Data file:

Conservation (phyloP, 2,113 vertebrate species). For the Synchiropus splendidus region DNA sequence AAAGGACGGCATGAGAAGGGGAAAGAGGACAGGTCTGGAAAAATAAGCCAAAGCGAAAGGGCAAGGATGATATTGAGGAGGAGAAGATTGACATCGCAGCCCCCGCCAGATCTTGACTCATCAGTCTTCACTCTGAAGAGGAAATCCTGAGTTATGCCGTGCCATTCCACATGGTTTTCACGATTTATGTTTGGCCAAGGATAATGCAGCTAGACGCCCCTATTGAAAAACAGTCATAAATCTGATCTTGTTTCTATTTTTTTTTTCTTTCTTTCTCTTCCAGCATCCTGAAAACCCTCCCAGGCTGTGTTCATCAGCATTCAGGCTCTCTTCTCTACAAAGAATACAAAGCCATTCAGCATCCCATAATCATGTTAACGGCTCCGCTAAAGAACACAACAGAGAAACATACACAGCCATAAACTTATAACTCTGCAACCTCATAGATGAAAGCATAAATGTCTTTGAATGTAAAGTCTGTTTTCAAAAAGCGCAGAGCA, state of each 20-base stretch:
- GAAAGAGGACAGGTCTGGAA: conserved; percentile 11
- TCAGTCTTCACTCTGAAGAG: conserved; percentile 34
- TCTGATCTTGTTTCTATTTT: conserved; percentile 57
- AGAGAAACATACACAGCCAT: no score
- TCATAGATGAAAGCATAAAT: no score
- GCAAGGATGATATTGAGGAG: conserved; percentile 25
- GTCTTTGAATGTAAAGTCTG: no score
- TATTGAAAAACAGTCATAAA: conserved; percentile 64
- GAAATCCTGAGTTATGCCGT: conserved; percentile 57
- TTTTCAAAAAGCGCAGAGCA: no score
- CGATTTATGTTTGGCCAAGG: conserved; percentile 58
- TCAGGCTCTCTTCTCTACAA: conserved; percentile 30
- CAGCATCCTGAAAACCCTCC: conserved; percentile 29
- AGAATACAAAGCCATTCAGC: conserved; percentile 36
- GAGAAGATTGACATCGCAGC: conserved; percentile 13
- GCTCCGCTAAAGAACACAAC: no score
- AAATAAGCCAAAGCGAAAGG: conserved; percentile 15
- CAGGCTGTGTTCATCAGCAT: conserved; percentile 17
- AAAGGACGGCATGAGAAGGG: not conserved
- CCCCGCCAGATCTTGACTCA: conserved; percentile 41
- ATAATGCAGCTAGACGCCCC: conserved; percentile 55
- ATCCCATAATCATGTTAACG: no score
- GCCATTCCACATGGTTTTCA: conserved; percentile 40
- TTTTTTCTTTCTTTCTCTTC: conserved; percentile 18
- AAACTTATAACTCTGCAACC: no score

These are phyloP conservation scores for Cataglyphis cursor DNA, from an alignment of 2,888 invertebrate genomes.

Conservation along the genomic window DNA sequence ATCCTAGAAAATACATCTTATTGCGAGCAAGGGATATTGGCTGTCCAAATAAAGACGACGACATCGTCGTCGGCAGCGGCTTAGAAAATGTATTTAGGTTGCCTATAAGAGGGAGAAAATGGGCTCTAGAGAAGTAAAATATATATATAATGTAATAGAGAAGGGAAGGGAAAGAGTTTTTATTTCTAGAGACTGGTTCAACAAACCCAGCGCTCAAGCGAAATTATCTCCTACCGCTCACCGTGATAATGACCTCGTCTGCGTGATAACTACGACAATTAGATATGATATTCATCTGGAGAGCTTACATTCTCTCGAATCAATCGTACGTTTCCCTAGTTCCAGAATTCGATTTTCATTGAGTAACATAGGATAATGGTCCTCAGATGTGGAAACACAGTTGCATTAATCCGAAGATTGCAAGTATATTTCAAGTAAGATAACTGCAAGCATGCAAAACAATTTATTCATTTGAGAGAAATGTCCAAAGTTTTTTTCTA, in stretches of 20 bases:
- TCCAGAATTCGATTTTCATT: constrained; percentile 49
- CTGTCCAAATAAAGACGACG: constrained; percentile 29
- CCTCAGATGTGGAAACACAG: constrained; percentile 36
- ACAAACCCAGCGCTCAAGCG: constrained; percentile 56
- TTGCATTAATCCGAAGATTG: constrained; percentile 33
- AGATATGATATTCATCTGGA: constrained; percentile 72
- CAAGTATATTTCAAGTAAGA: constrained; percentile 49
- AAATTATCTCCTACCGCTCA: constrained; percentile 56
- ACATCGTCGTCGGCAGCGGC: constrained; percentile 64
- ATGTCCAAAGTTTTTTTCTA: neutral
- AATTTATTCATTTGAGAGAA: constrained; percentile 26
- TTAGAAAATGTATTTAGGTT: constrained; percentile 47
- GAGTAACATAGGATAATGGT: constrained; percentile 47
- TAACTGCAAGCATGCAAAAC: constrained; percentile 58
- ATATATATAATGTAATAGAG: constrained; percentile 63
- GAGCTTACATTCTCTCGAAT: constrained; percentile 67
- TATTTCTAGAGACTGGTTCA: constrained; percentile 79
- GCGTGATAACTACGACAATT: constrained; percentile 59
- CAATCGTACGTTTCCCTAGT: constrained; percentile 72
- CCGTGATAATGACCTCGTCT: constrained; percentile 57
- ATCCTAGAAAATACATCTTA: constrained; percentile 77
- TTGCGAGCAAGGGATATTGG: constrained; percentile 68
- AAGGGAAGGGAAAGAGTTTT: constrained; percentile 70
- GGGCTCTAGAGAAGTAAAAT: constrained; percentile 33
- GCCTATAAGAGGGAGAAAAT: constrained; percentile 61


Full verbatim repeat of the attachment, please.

Conservation (phyloP, 2,113 vertebrate species). For the Synchiropus splendidus region DNA sequence AAAGGACGGCATGAGAAGGGGAAAGAGGACAGGTCTGGAAAAATAAGCCAAAGCGAAAGGGCAAGGATGATATTGAGGAGGAGAAGATTGACATCGCAGCCCCCGCCAGATCTTGACTCATCAGTCTTCACTCTGAAGAGGAAATCCTGAGTTATGCCGTGCCATTCCACATGGTTTTCACGATTTATGTTTGGCCAAGGATAATGCAGCTAGACGCCCCTATTGAAAAACAGTCATAAATCTGATCTTGTTTCTATTTTTTTTTTCTTTCTTTCTCTTCCAGCATCCTGAAAACCCTCCCAGGCTGTGTTCATCAGCATTCAGGCTCTCTTCTCTACAAAGAATACAAAGCCATTCAGCATCCCATAATCATGTTAACGGCTCCGCTAAAGAACACAACAGAGAAACATACACAGCCATAAACTTATAACTCTGCAACCTCATAGATGAAAGCATAAATGTCTTTGAATGTAAAGTCTGTTTTCAAAAAGCGCAGAGCA, state of each 20-base stretch:
- GAAAGAGGACAGGTCTGGAA: conserved; percentile 11
- TCAGTCTTCACTCTGAAGAG: conserved; percentile 34
- TCTGATCTTGTTTCTATTTT: conserved; percentile 57
- AGAGAAACATACACAGCCAT: no score
- TCATAGATGAAAGCATAAAT: no score
- GCAAGGATGATATTGAGGAG: conserved; percentile 25
- GTCTTTGAATGTAAAGTCTG: no score
- TATTGAAAAACAGTCATAAA: conserved; percentile 64
- GAAATCCTGAGTTATGCCGT: conserved; percentile 57
- TTTTCAAAAAGCGCAGAGCA: no score
- CGATTTATGTTTGGCCAAGG: conserved; percentile 58
- TCAGGCTCTCTTCTCTACAA: conserved; percentile 30
- CAGCATCCTGAAAACCCTCC: conserved; percentile 29
- AGAATACAAAGCCATTCAGC: conserved; percentile 36
- GAGAAGATTGACATCGCAGC: conserved; percentile 13
- GCTCCGCTAAAGAACACAAC: no score
- AAATAAGCCAAAGCGAAAGG: conserved; percentile 15
- CAGGCTGTGTTCATCAGCAT: conserved; percentile 17
- AAAGGACGGCATGAGAAGGG: not conserved
- CCCCGCCAGATCTTGACTCA: conserved; percentile 41
- ATAATGCAGCTAGACGCCCC: conserved; percentile 55
- ATCCCATAATCATGTTAACG: no score
- GCCATTCCACATGGTTTTCA: conserved; percentile 40
- TTTTTTCTTTCTTTCTCTTC: conserved; percentile 18
- AAACTTATAACTCTGCAACC: no score

These are phyloP conservation scores for Cataglyphis cursor DNA, from an alignment of 2,888 invertebrate genomes.

Conservation along the genomic window DNA sequence ATCCTAGAAAATACATCTTATTGCGAGCAAGGGATATTGGCTGTCCAAATAAAGACGACGACATCGTCGTCGGCAGCGGCTTAGAAAATGTATTTAGGTTGCCTATAAGAGGGAGAAAATGGGCTCTAGAGAAGTAAAATATATATATAATGTAATAGAGAAGGGAAGGGAAAGAGTTTTTATTTCTAGAGACTGGTTCAACAAACCCAGCGCTCAAGCGAAATTATCTCCTACCGCTCACCGTGATAATGACCTCGTCTGCGTGATAACTACGACAATTAGATATGATATTCATCTGGAGAGCTTACATTCTCTCGAATCAATCGTACGTTTCCCTAGTTCCAGAATTCGATTTTCATTGAGTAACATAGGATAATGGTCCTCAGATGTGGAAACACAGTTGCATTAATCCGAAGATTGCAAGTATATTTCAAGTAAGATAACTGCAAGCATGCAAAACAATTTATTCATTTGAGAGAAATGTCCAAAGTTTTTTTCTA, in stretches of 20 bases:
- TCCAGAATTCGATTTTCATT: constrained; percentile 49
- CTGTCCAAATAAAGACGACG: constrained; percentile 29
- CCTCAGATGTGGAAACACAG: constrained; percentile 36
- ACAAACCCAGCGCTCAAGCG: constrained; percentile 56
- TTGCATTAATCCGAAGATTG: constrained; percentile 33
- AGATATGATATTCATCTGGA: constrained; percentile 72
- CAAGTATATTTCAAGTAAGA: constrained; percentile 49
- AAATTATCTCCTACCGCTCA: constrained; percentile 56
- ACATCGTCGTCGGCAGCGGC: constrained; percentile 64
- ATGTCCAAAGTTTTTTTCTA: neutral
- AATTTATTCATTTGAGAGAA: constrained; percentile 26
- TTAGAAAATGTATTTAGGTT: constrained; percentile 47
- GAGTAACATAGGATAATGGT: constrained; percentile 47
- TAACTGCAAGCATGCAAAAC: constrained; percentile 58
- ATATATATAATGTAATAGAG: constrained; percentile 63
- GAGCTTACATTCTCTCGAAT: constrained; percentile 67
- TATTTCTAGAGACTGGTTCA: constrained; percentile 79
- GCGTGATAACTACGACAATT: constrained; percentile 59
- CAATCGTACGTTTCCCTAGT: constrained; percentile 72
- CCGTGATAATGACCTCGTCT: constrained; percentile 57
- ATCCTAGAAAATACATCTTA: constrained; percentile 77
- TTGCGAGCAAGGGATATTGG: constrained; percentile 68
- AAGGGAAGGGAAAGAGTTTT: constrained; percentile 70
- GGGCTCTAGAGAAGTAAAAT: constrained; percentile 33
- GCCTATAAGAGGGAGAAAAT: constrained; percentile 61